Problem Domain


Ikasan addresses the problem of integrating business systems with specific focus in the financial sector.

Financial institutions utilise a multitude of external and internal systems the latter of which can be a third-party product or in-house development. The purpose of Ikasan is to provide easily configured solutions to isolate the specifics of an integrated application whilst at the same time exposing the business artefacts thus presenting a common reusable business interface Ikasan addresses the problem of integrating business systems with specific focus in the financial sector.

Problem Definition

End users need to be able to access and orchestrate data as a function of the business without incurring the continued overheads from IT to achieve this.

This problem in the finance sector is exacerbated by

  • Greater adoption of “Best of Breed” specialist applications in financial services
  • Business applications distributed across disparate platforms
  • Business data distributed across isolated silos
  • Exponential integration requirements
  • Greater complexity of business demand on data orchestration

Starting Principles

Ikasan started through the definition of the following basic principles.

  • Enterprise integration is not simple!
  • Architecture must be driven by clear strategies
  • Architecture must be flexible to accommodate all integration scenarios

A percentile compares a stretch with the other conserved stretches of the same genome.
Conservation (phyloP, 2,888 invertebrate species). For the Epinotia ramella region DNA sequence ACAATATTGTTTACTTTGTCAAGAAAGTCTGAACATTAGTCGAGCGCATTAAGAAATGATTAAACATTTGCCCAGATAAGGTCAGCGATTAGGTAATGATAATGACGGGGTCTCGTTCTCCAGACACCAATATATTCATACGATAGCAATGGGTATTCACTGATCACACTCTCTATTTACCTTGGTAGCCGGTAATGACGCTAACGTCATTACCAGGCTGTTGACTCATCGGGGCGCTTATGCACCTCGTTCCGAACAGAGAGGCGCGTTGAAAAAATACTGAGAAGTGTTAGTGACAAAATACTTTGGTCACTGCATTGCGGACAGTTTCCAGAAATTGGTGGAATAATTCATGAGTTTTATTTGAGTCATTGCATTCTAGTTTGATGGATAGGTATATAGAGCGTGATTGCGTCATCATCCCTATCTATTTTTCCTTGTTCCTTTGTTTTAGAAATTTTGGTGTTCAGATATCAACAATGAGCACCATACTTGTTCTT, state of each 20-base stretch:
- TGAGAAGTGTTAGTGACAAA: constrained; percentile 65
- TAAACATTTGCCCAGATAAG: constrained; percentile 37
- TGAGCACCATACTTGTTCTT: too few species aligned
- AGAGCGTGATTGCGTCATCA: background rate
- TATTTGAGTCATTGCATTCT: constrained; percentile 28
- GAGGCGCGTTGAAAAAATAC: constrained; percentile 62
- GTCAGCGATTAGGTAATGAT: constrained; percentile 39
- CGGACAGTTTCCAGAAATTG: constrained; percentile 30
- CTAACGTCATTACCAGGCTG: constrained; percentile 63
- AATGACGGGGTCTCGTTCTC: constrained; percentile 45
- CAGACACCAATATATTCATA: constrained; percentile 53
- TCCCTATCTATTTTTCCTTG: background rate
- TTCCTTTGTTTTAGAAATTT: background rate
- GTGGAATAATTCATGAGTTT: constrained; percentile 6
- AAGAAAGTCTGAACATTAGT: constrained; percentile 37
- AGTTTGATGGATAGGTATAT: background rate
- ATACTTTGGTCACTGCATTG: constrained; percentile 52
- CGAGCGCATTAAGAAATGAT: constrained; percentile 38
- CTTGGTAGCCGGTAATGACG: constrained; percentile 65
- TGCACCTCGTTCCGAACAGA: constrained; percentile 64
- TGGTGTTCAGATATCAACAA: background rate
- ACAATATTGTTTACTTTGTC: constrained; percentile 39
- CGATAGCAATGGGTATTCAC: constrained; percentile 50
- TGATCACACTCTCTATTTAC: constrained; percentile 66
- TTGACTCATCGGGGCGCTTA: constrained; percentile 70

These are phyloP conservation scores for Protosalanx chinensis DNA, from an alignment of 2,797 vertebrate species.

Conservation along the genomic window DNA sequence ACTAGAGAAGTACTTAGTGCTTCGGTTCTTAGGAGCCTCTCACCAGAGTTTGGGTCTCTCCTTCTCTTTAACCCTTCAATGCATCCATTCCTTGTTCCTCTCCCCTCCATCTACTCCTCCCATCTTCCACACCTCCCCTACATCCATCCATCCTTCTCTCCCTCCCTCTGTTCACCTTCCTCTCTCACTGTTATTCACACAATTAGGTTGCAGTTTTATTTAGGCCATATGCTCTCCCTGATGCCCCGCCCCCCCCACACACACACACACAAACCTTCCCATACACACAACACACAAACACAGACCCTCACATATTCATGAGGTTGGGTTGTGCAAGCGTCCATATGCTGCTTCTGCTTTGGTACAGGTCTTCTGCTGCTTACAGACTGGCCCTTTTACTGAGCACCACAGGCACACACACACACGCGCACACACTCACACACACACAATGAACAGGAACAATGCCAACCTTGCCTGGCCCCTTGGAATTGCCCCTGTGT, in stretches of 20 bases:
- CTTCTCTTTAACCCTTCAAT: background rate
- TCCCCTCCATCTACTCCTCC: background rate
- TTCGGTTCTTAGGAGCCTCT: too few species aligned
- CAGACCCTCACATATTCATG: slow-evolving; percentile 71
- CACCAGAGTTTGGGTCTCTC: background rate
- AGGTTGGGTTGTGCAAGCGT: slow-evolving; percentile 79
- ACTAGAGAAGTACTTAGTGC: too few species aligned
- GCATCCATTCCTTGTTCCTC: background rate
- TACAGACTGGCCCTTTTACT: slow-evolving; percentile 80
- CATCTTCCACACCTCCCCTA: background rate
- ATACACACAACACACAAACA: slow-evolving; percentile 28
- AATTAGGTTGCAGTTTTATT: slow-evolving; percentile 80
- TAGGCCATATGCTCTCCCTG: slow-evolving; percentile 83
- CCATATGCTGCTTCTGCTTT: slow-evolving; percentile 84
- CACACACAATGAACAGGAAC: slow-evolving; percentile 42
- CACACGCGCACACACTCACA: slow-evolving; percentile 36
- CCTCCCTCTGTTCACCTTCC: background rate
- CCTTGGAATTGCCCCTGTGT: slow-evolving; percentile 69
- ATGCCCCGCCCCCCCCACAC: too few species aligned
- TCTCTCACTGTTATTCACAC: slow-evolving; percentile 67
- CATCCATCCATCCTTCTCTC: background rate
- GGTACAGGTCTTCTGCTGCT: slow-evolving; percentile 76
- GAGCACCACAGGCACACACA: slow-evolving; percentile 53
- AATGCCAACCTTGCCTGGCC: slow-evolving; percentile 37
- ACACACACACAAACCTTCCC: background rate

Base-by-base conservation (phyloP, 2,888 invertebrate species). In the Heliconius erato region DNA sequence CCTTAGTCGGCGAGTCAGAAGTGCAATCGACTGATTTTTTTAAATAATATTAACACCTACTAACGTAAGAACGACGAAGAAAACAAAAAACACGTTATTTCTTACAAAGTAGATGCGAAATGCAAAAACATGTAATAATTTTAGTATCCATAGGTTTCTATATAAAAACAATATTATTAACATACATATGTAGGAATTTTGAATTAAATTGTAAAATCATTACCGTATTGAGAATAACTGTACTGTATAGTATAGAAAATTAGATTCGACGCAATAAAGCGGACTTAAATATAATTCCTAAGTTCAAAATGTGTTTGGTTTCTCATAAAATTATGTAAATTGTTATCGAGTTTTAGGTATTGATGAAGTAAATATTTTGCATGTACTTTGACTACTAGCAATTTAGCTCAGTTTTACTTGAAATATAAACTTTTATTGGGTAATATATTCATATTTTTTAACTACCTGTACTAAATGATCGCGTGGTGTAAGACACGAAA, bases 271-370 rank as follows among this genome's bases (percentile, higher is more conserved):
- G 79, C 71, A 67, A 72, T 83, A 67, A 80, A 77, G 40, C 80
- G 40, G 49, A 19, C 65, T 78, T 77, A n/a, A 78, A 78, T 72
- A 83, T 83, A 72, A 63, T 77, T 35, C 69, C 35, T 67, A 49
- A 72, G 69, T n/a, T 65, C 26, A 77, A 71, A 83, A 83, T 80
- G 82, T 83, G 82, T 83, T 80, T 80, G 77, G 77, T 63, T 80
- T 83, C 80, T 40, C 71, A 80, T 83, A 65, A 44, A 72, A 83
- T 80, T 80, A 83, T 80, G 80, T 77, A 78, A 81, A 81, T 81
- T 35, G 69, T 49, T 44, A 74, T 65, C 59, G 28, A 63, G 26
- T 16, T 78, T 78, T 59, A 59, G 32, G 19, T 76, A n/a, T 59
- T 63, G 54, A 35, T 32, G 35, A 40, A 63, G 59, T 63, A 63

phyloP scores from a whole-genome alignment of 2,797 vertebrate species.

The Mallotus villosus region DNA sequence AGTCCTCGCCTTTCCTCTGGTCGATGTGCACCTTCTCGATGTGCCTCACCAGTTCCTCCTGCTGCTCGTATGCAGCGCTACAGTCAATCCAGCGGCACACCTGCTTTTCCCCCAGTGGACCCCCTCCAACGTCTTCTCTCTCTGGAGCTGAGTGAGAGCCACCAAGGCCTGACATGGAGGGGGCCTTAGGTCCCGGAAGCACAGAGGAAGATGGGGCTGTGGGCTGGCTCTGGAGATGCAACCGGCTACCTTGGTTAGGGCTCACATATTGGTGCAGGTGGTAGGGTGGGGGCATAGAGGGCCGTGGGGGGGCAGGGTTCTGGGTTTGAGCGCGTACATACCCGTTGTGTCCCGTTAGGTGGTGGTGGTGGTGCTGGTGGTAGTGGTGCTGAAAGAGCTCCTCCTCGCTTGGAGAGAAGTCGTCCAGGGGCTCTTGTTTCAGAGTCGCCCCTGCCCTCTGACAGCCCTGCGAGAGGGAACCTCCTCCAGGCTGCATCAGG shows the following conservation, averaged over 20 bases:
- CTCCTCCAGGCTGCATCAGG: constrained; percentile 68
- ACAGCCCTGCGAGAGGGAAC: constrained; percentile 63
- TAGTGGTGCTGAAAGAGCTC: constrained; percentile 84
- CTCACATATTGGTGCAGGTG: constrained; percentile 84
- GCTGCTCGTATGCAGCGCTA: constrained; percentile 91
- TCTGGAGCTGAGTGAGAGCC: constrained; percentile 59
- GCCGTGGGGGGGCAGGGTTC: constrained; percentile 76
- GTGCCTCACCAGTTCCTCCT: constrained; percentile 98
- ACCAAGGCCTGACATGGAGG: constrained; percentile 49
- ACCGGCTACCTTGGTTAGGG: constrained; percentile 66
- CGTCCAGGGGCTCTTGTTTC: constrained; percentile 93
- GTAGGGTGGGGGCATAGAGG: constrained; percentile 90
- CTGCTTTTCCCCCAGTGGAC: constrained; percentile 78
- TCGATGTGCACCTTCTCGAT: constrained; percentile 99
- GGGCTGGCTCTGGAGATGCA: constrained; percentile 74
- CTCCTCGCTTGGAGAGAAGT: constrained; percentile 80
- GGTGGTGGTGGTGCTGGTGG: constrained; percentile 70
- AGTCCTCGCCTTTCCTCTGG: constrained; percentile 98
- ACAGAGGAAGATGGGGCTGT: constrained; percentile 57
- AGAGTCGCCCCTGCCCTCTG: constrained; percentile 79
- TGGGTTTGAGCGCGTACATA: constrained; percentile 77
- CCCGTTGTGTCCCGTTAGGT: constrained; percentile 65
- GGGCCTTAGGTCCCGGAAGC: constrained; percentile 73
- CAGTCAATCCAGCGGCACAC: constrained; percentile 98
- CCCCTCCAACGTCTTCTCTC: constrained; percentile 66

• Enterprise Application Integration is more than just connecting applications
  • Any integration should be achievable through simple configuration or development without specialist knowledge

Architectural Strategies

From the above principles the following strategies emerged.

  • Commonality - all application integration should be undertaken through the same steps using the same constructs
  • Simplicity - integration should not require in-depth specialist knowledge
  • Flexibility - the architecture must support any complex integration requirement without breaking the previous two strategies
  • Robust and guaranteed operation - integrations must provide data integrity and automated recovery in failure scenarios with minimal manual intervention
  • Adoption of standard open technologies and specifications - all aspects of the project must enforce the avoidance of vendor lock-in
  • Clear separation of concerns - integration concerns must be clearly defined and separated i.e. comms, API, data, and distribution are all separate concerns of a single integration
  • Loose coupling - integrations should only require knowledge of each other through exchange of business artefacts - no lower level dependencies should exist
  • Tight cohesion - an integration's protocols and data syntax/semantics should not 'bleed out" unnecessarily
  • Complexity can be reduced through good architecture - integration is complex, but a good architecture will enforce boundaries without limiting a developer's creativity